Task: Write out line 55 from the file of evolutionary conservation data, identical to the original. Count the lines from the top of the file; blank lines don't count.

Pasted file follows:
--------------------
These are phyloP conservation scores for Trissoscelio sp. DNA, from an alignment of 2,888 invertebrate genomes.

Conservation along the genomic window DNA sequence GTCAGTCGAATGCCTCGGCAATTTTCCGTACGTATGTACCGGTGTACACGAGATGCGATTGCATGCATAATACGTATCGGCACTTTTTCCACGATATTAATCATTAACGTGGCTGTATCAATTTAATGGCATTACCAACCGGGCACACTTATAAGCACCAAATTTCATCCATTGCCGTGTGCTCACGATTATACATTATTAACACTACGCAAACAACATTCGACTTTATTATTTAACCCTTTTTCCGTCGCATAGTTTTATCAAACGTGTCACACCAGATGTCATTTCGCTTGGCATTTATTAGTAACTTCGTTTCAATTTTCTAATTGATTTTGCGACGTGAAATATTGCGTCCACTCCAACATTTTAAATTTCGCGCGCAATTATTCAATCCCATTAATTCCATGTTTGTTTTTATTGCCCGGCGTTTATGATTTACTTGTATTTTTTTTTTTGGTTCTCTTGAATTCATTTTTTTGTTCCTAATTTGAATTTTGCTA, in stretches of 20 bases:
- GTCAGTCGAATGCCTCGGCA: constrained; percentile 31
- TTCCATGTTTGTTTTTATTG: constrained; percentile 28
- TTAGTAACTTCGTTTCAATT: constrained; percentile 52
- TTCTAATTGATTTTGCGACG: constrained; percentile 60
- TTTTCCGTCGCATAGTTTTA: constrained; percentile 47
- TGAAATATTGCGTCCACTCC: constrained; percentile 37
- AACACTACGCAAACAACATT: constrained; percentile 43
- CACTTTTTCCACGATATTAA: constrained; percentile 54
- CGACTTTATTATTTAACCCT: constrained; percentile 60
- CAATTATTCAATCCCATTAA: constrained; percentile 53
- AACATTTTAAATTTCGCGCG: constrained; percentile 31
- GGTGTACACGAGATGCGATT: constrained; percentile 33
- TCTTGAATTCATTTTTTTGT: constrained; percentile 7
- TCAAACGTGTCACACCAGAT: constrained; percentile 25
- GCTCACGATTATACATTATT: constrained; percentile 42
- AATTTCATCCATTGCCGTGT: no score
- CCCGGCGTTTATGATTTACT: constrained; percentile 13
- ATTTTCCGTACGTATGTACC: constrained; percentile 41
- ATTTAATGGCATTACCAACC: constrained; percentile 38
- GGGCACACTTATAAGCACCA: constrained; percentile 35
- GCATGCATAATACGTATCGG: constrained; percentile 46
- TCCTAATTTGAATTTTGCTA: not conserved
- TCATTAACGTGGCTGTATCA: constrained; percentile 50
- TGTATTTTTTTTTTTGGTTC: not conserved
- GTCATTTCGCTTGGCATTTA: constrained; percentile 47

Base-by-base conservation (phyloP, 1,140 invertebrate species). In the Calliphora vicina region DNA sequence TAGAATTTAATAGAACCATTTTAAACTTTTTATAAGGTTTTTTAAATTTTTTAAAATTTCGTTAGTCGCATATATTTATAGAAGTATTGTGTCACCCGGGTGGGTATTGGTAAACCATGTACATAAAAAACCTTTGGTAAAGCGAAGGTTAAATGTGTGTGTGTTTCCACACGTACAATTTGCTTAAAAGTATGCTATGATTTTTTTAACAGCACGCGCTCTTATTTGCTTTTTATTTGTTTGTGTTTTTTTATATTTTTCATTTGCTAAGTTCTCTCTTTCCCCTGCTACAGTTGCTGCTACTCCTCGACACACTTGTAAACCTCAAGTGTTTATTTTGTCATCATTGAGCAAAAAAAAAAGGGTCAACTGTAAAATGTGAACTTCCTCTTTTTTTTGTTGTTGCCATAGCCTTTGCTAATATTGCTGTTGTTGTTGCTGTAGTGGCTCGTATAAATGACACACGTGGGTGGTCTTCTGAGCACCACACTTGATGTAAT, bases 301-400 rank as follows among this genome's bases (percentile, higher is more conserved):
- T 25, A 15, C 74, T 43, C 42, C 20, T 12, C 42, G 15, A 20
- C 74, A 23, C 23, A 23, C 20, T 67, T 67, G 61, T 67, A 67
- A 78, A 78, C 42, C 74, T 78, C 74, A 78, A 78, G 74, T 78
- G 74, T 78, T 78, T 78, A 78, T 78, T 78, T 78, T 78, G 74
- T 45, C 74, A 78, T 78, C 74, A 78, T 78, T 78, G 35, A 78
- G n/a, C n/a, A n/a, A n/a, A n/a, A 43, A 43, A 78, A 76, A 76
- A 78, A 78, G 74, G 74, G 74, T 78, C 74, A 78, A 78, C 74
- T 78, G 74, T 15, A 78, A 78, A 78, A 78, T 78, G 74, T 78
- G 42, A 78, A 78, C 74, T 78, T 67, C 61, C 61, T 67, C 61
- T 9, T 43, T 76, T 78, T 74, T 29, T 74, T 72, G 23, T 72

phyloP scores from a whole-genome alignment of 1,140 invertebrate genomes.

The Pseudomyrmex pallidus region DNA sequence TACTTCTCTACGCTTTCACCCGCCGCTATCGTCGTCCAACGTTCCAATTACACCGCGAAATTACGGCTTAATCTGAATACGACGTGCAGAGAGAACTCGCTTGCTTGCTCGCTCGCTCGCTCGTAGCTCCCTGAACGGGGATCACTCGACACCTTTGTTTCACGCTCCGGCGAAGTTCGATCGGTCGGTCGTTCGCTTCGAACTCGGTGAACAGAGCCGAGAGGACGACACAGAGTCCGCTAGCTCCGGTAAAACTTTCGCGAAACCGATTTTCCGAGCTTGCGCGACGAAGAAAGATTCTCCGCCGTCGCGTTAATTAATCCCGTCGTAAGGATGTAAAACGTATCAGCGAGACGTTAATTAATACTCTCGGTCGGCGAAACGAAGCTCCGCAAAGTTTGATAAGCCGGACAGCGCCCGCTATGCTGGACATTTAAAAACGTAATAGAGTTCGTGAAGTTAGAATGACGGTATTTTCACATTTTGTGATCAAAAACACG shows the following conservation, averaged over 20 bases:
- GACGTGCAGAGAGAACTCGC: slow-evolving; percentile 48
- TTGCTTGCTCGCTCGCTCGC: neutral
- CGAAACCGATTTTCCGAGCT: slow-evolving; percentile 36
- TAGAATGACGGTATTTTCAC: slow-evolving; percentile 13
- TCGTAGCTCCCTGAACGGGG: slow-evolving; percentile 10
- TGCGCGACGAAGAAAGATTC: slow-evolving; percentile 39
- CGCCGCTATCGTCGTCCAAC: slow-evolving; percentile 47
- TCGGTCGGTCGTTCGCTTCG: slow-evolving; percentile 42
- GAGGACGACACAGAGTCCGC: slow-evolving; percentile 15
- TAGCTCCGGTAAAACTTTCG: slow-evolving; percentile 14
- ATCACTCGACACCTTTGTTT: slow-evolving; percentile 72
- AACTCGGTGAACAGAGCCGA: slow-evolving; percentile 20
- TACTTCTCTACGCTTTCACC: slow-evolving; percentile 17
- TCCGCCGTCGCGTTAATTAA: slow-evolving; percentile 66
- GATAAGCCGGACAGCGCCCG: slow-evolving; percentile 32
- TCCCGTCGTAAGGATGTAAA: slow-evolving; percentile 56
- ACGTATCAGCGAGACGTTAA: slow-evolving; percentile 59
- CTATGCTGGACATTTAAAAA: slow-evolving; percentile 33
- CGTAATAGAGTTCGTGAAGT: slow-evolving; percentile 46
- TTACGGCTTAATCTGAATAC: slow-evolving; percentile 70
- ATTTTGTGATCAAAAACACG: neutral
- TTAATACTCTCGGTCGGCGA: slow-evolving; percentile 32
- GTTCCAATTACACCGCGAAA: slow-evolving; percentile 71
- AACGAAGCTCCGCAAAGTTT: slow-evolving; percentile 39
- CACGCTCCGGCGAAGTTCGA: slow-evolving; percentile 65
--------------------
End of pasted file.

- GATAAGCCGGACAGCGCCCG: slow-evolving; percentile 32